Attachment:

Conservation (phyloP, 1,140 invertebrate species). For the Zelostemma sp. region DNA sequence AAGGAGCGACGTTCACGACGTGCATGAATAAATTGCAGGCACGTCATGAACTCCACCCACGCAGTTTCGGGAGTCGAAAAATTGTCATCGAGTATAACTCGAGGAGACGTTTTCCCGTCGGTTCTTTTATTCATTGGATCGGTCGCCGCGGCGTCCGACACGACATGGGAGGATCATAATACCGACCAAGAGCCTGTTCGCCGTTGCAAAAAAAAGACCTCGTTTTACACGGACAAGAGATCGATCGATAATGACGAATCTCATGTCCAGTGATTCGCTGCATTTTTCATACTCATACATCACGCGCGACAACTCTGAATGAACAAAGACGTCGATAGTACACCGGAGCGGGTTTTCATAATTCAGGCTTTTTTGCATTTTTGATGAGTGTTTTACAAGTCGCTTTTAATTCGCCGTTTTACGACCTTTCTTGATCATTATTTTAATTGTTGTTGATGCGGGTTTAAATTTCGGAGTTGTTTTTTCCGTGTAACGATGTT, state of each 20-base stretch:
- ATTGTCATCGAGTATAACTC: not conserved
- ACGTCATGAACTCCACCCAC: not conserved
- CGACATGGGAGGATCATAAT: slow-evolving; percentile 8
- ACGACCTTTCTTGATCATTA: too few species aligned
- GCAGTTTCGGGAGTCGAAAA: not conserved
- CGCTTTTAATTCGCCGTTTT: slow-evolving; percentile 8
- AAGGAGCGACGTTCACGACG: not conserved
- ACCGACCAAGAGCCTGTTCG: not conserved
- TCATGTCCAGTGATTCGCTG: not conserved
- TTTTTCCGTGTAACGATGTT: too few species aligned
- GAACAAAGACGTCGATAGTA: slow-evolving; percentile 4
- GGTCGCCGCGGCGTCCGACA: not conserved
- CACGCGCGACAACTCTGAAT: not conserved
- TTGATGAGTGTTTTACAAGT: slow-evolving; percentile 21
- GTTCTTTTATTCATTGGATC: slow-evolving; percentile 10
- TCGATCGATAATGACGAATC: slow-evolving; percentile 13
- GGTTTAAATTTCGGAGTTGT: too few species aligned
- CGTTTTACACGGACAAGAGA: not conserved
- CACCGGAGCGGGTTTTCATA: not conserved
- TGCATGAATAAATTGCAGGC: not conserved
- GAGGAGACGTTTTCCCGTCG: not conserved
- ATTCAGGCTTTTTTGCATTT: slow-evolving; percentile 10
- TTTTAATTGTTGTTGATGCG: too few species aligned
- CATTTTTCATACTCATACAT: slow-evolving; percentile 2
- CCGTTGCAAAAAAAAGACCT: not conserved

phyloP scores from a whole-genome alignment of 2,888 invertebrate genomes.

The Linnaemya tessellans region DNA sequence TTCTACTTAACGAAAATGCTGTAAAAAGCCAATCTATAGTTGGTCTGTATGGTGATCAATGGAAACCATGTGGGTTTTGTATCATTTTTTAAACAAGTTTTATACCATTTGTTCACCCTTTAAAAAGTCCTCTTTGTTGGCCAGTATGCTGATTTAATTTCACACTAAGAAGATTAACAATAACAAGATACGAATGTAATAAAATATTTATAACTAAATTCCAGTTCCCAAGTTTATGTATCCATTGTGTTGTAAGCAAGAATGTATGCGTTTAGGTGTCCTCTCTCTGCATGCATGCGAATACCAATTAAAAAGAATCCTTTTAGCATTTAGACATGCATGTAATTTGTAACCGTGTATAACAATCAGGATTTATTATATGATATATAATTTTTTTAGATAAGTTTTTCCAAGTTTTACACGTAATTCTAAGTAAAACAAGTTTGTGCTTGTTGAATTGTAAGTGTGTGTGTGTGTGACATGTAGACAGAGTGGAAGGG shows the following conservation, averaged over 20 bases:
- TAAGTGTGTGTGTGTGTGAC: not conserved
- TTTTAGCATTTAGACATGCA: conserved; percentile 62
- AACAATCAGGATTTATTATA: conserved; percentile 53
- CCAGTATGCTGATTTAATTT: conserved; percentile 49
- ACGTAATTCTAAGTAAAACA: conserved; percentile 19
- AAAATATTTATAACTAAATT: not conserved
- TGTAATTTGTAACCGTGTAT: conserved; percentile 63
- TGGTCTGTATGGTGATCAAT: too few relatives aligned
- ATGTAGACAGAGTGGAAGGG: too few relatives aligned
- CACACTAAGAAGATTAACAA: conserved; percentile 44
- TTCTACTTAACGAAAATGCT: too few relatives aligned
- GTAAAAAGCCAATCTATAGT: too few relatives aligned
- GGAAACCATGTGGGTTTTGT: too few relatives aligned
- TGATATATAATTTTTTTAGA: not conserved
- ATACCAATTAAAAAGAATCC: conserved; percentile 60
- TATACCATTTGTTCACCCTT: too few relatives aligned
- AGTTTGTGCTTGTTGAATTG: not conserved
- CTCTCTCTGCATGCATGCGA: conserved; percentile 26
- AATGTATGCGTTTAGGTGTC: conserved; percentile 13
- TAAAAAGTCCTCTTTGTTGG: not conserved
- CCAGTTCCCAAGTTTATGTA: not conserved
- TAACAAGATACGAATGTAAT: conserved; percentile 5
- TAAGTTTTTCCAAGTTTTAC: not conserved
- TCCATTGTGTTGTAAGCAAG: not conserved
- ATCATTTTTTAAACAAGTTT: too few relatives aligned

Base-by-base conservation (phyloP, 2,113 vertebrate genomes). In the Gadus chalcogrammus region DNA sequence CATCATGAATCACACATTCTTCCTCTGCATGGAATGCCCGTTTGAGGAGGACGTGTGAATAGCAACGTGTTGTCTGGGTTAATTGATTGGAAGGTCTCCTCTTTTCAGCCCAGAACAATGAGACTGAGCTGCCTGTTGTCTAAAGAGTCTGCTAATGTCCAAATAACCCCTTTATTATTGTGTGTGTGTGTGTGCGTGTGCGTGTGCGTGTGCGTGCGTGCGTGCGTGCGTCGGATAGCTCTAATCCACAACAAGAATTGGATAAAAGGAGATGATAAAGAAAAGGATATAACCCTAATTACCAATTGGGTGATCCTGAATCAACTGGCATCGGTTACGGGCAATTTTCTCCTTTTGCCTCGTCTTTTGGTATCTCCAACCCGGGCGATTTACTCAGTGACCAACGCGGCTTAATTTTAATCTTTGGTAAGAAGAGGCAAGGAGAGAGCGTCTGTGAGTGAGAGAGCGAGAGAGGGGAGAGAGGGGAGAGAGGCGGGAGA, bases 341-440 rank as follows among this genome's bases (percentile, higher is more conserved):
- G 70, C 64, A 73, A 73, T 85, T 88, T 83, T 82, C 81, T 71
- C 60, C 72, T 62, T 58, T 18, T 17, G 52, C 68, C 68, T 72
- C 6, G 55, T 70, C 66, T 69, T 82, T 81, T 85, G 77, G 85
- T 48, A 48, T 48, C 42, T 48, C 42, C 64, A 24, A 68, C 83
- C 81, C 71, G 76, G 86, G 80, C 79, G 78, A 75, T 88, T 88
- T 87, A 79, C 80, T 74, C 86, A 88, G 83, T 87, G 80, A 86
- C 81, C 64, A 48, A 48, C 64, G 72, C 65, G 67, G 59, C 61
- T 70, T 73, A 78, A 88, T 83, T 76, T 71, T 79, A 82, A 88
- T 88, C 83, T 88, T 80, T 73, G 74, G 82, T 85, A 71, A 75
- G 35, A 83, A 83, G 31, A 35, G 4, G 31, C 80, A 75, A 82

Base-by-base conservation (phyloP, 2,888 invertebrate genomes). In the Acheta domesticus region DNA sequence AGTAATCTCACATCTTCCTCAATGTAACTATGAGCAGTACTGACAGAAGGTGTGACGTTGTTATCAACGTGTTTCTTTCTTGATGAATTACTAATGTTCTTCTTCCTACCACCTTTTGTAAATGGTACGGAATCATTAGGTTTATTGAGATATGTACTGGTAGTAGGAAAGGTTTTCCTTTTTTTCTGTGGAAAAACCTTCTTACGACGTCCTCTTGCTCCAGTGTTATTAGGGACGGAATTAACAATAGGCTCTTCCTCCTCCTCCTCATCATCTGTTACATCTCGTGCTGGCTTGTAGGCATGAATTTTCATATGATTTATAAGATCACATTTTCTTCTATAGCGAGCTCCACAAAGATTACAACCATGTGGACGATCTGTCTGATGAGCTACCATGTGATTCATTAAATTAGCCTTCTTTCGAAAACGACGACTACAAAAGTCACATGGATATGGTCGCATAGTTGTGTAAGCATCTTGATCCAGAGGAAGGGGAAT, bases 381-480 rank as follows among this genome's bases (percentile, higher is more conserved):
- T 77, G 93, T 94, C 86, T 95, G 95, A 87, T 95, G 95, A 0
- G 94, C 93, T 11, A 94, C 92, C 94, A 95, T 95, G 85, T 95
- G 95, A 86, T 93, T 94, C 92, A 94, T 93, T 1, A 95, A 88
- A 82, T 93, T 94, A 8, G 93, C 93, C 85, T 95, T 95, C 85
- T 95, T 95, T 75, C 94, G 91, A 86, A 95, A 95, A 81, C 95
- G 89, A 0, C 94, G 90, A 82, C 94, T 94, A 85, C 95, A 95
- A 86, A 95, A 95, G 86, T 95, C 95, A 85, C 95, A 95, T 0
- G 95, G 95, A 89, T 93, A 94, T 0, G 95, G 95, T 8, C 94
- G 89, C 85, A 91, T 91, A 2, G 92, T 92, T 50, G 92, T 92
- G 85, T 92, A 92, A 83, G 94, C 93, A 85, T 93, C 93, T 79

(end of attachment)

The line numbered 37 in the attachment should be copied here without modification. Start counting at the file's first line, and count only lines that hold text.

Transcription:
- ATGTAGACAGAGTGGAAGGG: too few relatives aligned